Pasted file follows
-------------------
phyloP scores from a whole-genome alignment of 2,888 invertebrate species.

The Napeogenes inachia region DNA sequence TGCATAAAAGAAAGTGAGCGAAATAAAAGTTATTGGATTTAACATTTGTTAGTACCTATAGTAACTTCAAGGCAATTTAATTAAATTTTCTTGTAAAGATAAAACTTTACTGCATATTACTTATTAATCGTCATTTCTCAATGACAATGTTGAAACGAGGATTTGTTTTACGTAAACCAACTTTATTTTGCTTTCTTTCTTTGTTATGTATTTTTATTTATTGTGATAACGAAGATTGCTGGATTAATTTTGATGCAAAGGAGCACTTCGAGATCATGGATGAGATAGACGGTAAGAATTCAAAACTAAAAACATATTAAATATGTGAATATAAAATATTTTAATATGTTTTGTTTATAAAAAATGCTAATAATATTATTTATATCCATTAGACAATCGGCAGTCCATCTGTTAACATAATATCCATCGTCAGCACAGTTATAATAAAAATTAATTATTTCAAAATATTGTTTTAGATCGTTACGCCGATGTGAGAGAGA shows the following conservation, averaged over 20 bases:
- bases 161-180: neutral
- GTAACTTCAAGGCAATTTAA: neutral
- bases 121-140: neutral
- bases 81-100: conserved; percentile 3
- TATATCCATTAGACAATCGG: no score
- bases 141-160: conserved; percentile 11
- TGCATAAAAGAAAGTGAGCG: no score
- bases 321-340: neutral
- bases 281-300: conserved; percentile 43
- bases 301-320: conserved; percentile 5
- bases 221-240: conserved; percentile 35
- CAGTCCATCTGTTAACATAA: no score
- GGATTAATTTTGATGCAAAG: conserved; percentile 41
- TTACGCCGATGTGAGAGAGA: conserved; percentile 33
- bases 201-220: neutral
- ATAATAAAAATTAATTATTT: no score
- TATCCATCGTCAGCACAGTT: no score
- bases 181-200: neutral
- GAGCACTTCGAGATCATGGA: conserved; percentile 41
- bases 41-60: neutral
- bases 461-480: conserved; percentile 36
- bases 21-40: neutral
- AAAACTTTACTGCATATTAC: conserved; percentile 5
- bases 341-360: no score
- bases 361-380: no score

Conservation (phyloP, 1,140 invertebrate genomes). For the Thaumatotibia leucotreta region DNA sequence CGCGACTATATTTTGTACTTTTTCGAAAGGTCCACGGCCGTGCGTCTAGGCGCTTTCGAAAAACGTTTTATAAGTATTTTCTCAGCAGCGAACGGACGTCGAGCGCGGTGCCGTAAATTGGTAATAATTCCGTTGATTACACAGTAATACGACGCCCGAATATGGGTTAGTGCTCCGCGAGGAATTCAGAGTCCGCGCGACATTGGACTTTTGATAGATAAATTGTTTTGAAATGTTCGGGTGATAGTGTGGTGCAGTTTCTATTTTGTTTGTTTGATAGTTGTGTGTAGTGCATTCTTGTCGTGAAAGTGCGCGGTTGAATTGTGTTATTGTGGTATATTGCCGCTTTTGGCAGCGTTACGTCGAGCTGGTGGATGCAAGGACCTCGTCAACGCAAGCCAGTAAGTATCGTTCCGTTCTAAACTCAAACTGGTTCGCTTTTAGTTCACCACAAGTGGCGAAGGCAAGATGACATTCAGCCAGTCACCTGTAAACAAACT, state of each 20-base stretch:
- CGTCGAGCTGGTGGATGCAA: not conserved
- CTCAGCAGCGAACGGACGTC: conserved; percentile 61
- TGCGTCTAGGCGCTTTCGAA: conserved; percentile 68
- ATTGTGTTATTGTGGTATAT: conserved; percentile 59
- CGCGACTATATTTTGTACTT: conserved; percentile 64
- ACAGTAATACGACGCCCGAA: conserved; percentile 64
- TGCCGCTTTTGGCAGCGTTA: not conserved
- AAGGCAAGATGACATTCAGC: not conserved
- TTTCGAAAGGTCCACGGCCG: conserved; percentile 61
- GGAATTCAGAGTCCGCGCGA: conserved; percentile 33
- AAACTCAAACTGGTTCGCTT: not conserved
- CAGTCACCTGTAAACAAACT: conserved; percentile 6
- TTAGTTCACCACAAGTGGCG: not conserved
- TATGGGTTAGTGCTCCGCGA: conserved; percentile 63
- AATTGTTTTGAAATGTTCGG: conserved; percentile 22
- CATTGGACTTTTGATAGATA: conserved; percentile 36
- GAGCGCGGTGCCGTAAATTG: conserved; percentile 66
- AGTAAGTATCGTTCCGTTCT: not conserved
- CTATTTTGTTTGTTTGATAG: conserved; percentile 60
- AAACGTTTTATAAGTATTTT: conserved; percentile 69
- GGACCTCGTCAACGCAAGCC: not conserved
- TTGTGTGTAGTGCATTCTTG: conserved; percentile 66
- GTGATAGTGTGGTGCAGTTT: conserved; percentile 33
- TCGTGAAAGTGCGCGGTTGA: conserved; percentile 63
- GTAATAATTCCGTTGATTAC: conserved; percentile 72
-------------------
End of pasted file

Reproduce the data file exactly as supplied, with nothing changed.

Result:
phyloP scores from a whole-genome alignment of 2,888 invertebrate species.

The Napeogenes inachia region DNA sequence TGCATAAAAGAAAGTGAGCGAAATAAAAGTTATTGGATTTAACATTTGTTAGTACCTATAGTAACTTCAAGGCAATTTAATTAAATTTTCTTGTAAAGATAAAACTTTACTGCATATTACTTATTAATCGTCATTTCTCAATGACAATGTTGAAACGAGGATTTGTTTTACGTAAACCAACTTTATTTTGCTTTCTTTCTTTGTTATGTATTTTTATTTATTGTGATAACGAAGATTGCTGGATTAATTTTGATGCAAAGGAGCACTTCGAGATCATGGATGAGATAGACGGTAAGAATTCAAAACTAAAAACATATTAAATATGTGAATATAAAATATTTTAATATGTTTTGTTTATAAAAAATGCTAATAATATTATTTATATCCATTAGACAATCGGCAGTCCATCTGTTAACATAATATCCATCGTCAGCACAGTTATAATAAAAATTAATTATTTCAAAATATTGTTTTAGATCGTTACGCCGATGTGAGAGAGA shows the following conservation, averaged over 20 bases:
- bases 161-180: neutral
- GTAACTTCAAGGCAATTTAA: neutral
- bases 121-140: neutral
- bases 81-100: conserved; percentile 3
- TATATCCATTAGACAATCGG: no score
- bases 141-160: conserved; percentile 11
- TGCATAAAAGAAAGTGAGCG: no score
- bases 321-340: neutral
- bases 281-300: conserved; percentile 43
- bases 301-320: conserved; percentile 5
- bases 221-240: conserved; percentile 35
- CAGTCCATCTGTTAACATAA: no score
- GGATTAATTTTGATGCAAAG: conserved; percentile 41
- TTACGCCGATGTGAGAGAGA: conserved; percentile 33
- bases 201-220: neutral
- ATAATAAAAATTAATTATTT: no score
- TATCCATCGTCAGCACAGTT: no score
- bases 181-200: neutral
- GAGCACTTCGAGATCATGGA: conserved; percentile 41
- bases 41-60: neutral
- bases 461-480: conserved; percentile 36
- bases 21-40: neutral
- AAAACTTTACTGCATATTAC: conserved; percentile 5
- bases 341-360: no score
- bases 361-380: no score

Conservation (phyloP, 1,140 invertebrate genomes). For the Thaumatotibia leucotreta region DNA sequence CGCGACTATATTTTGTACTTTTTCGAAAGGTCCACGGCCGTGCGTCTAGGCGCTTTCGAAAAACGTTTTATAAGTATTTTCTCAGCAGCGAACGGACGTCGAGCGCGGTGCCGTAAATTGGTAATAATTCCGTTGATTACACAGTAATACGACGCCCGAATATGGGTTAGTGCTCCGCGAGGAATTCAGAGTCCGCGCGACATTGGACTTTTGATAGATAAATTGTTTTGAAATGTTCGGGTGATAGTGTGGTGCAGTTTCTATTTTGTTTGTTTGATAGTTGTGTGTAGTGCATTCTTGTCGTGAAAGTGCGCGGTTGAATTGTGTTATTGTGGTATATTGCCGCTTTTGGCAGCGTTACGTCGAGCTGGTGGATGCAAGGACCTCGTCAACGCAAGCCAGTAAGTATCGTTCCGTTCTAAACTCAAACTGGTTCGCTTTTAGTTCACCACAAGTGGCGAAGGCAAGATGACATTCAGCCAGTCACCTGTAAACAAACT, state of each 20-base stretch:
- CGTCGAGCTGGTGGATGCAA: not conserved
- CTCAGCAGCGAACGGACGTC: conserved; percentile 61
- TGCGTCTAGGCGCTTTCGAA: conserved; percentile 68
- ATTGTGTTATTGTGGTATAT: conserved; percentile 59
- CGCGACTATATTTTGTACTT: conserved; percentile 64
- ACAGTAATACGACGCCCGAA: conserved; percentile 64
- TGCCGCTTTTGGCAGCGTTA: not conserved
- AAGGCAAGATGACATTCAGC: not conserved
- TTTCGAAAGGTCCACGGCCG: conserved; percentile 61
- GGAATTCAGAGTCCGCGCGA: conserved; percentile 33
- AAACTCAAACTGGTTCGCTT: not conserved
- CAGTCACCTGTAAACAAACT: conserved; percentile 6
- TTAGTTCACCACAAGTGGCG: not conserved
- TATGGGTTAGTGCTCCGCGA: conserved; percentile 63
- AATTGTTTTGAAATGTTCGG: conserved; percentile 22
- CATTGGACTTTTGATAGATA: conserved; percentile 36
- GAGCGCGGTGCCGTAAATTG: conserved; percentile 66
- AGTAAGTATCGTTCCGTTCT: not conserved
- CTATTTTGTTTGTTTGATAG: conserved; percentile 60
- AAACGTTTTATAAGTATTTT: conserved; percentile 69
- GGACCTCGTCAACGCAAGCC: not conserved
- TTGTGTGTAGTGCATTCTTG: conserved; percentile 66
- GTGATAGTGTGGTGCAGTTT: conserved; percentile 33
- TCGTGAAAGTGCGCGGTTGA: conserved; percentile 63
- GTAATAATTCCGTTGATTAC: conserved; percentile 72